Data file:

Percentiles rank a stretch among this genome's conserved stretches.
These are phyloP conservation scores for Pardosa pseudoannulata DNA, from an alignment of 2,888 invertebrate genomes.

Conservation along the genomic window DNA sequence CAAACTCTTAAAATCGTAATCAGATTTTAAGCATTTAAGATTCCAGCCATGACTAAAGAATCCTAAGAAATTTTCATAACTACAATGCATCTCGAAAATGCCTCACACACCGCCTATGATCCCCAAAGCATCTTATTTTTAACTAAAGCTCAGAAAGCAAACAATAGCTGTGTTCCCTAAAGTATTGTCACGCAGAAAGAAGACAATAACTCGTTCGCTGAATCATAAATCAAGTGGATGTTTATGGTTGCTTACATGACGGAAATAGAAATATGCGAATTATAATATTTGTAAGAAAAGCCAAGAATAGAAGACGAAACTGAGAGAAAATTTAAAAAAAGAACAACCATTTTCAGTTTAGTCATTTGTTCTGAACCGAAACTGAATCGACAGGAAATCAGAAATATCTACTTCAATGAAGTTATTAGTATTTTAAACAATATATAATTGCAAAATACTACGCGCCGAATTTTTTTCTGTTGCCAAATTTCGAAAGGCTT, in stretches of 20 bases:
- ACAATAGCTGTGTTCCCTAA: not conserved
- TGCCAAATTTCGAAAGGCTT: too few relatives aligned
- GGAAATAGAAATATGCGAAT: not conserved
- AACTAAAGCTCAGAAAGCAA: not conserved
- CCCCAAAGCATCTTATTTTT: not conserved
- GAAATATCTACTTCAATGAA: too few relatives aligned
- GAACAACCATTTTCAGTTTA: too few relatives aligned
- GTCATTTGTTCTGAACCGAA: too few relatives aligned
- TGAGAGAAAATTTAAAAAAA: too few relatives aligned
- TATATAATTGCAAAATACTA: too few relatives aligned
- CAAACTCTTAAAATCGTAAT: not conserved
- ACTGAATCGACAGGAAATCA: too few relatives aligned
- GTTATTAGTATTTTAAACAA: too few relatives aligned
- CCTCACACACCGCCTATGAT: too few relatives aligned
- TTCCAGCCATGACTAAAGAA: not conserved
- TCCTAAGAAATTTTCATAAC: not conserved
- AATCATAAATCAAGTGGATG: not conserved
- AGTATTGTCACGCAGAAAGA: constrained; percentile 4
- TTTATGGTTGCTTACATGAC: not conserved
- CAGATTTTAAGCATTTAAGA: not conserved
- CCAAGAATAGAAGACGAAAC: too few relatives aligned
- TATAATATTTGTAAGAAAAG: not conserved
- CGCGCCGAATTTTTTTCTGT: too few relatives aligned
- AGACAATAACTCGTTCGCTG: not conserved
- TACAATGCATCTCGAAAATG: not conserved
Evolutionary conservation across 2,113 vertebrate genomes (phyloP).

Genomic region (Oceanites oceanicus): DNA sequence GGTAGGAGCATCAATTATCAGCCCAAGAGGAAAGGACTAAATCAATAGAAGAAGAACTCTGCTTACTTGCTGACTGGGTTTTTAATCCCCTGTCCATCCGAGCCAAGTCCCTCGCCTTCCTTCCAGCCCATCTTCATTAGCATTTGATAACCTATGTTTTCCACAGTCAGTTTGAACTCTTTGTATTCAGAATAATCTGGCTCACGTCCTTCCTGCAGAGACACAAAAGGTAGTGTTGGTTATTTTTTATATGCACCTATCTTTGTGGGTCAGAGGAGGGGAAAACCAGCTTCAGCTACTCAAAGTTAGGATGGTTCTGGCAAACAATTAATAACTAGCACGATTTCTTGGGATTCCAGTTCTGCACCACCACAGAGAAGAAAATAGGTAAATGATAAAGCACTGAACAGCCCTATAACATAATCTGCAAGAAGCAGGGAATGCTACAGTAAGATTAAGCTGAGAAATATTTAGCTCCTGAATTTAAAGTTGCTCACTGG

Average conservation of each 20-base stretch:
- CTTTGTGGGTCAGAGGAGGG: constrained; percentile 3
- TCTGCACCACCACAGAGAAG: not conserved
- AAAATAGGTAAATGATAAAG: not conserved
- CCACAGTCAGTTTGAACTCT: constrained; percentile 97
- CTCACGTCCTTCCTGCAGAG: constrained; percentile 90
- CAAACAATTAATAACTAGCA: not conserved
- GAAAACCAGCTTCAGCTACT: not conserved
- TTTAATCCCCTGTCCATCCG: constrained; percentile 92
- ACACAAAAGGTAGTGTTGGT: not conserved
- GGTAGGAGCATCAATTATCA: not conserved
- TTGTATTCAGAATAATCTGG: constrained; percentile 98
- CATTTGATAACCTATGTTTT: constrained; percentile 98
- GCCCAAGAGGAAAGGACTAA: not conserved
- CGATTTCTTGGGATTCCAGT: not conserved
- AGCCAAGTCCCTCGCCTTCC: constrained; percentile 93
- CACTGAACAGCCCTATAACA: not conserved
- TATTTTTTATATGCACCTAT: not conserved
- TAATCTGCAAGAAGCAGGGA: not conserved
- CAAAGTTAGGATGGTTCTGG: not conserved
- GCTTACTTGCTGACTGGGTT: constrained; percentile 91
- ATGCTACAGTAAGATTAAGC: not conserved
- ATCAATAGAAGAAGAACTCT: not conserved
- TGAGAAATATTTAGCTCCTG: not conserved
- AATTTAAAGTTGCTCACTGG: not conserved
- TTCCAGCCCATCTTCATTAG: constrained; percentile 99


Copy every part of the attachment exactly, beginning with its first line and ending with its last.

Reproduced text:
Percentiles rank a stretch among this genome's conserved stretches.
These are phyloP conservation scores for Pardosa pseudoannulata DNA, from an alignment of 2,888 invertebrate genomes.

Conservation along the genomic window DNA sequence CAAACTCTTAAAATCGTAATCAGATTTTAAGCATTTAAGATTCCAGCCATGACTAAAGAATCCTAAGAAATTTTCATAACTACAATGCATCTCGAAAATGCCTCACACACCGCCTATGATCCCCAAAGCATCTTATTTTTAACTAAAGCTCAGAAAGCAAACAATAGCTGTGTTCCCTAAAGTATTGTCACGCAGAAAGAAGACAATAACTCGTTCGCTGAATCATAAATCAAGTGGATGTTTATGGTTGCTTACATGACGGAAATAGAAATATGCGAATTATAATATTTGTAAGAAAAGCCAAGAATAGAAGACGAAACTGAGAGAAAATTTAAAAAAAGAACAACCATTTTCAGTTTAGTCATTTGTTCTGAACCGAAACTGAATCGACAGGAAATCAGAAATATCTACTTCAATGAAGTTATTAGTATTTTAAACAATATATAATTGCAAAATACTACGCGCCGAATTTTTTTCTGTTGCCAAATTTCGAAAGGCTT, in stretches of 20 bases:
- ACAATAGCTGTGTTCCCTAA: not conserved
- TGCCAAATTTCGAAAGGCTT: too few relatives aligned
- GGAAATAGAAATATGCGAAT: not conserved
- AACTAAAGCTCAGAAAGCAA: not conserved
- CCCCAAAGCATCTTATTTTT: not conserved
- GAAATATCTACTTCAATGAA: too few relatives aligned
- GAACAACCATTTTCAGTTTA: too few relatives aligned
- GTCATTTGTTCTGAACCGAA: too few relatives aligned
- TGAGAGAAAATTTAAAAAAA: too few relatives aligned
- TATATAATTGCAAAATACTA: too few relatives aligned
- CAAACTCTTAAAATCGTAAT: not conserved
- ACTGAATCGACAGGAAATCA: too few relatives aligned
- GTTATTAGTATTTTAAACAA: too few relatives aligned
- CCTCACACACCGCCTATGAT: too few relatives aligned
- TTCCAGCCATGACTAAAGAA: not conserved
- TCCTAAGAAATTTTCATAAC: not conserved
- AATCATAAATCAAGTGGATG: not conserved
- AGTATTGTCACGCAGAAAGA: constrained; percentile 4
- TTTATGGTTGCTTACATGAC: not conserved
- CAGATTTTAAGCATTTAAGA: not conserved
- CCAAGAATAGAAGACGAAAC: too few relatives aligned
- TATAATATTTGTAAGAAAAG: not conserved
- CGCGCCGAATTTTTTTCTGT: too few relatives aligned
- AGACAATAACTCGTTCGCTG: not conserved
- TACAATGCATCTCGAAAATG: not conserved
Evolutionary conservation across 2,113 vertebrate genomes (phyloP).

Genomic region (Oceanites oceanicus): DNA sequence GGTAGGAGCATCAATTATCAGCCCAAGAGGAAAGGACTAAATCAATAGAAGAAGAACTCTGCTTACTTGCTGACTGGGTTTTTAATCCCCTGTCCATCCGAGCCAAGTCCCTCGCCTTCCTTCCAGCCCATCTTCATTAGCATTTGATAACCTATGTTTTCCACAGTCAGTTTGAACTCTTTGTATTCAGAATAATCTGGCTCACGTCCTTCCTGCAGAGACACAAAAGGTAGTGTTGGTTATTTTTTATATGCACCTATCTTTGTGGGTCAGAGGAGGGGAAAACCAGCTTCAGCTACTCAAAGTTAGGATGGTTCTGGCAAACAATTAATAACTAGCACGATTTCTTGGGATTCCAGTTCTGCACCACCACAGAGAAGAAAATAGGTAAATGATAAAGCACTGAACAGCCCTATAACATAATCTGCAAGAAGCAGGGAATGCTACAGTAAGATTAAGCTGAGAAATATTTAGCTCCTGAATTTAAAGTTGCTCACTGG

Average conservation of each 20-base stretch:
- CTTTGTGGGTCAGAGGAGGG: constrained; percentile 3
- TCTGCACCACCACAGAGAAG: not conserved
- AAAATAGGTAAATGATAAAG: not conserved
- CCACAGTCAGTTTGAACTCT: constrained; percentile 97
- CTCACGTCCTTCCTGCAGAG: constrained; percentile 90
- CAAACAATTAATAACTAGCA: not conserved
- GAAAACCAGCTTCAGCTACT: not conserved
- TTTAATCCCCTGTCCATCCG: constrained; percentile 92
- ACACAAAAGGTAGTGTTGGT: not conserved
- GGTAGGAGCATCAATTATCA: not conserved
- TTGTATTCAGAATAATCTGG: constrained; percentile 98
- CATTTGATAACCTATGTTTT: constrained; percentile 98
- GCCCAAGAGGAAAGGACTAA: not conserved
- CGATTTCTTGGGATTCCAGT: not conserved
- AGCCAAGTCCCTCGCCTTCC: constrained; percentile 93
- CACTGAACAGCCCTATAACA: not conserved
- TATTTTTTATATGCACCTAT: not conserved
- TAATCTGCAAGAAGCAGGGA: not conserved
- CAAAGTTAGGATGGTTCTGG: not conserved
- GCTTACTTGCTGACTGGGTT: constrained; percentile 91
- ATGCTACAGTAAGATTAAGC: not conserved
- ATCAATAGAAGAAGAACTCT: not conserved
- TGAGAAATATTTAGCTCCTG: not conserved
- AATTTAAAGTTGCTCACTGG: not conserved
- TTCCAGCCCATCTTCATTAG: constrained; percentile 99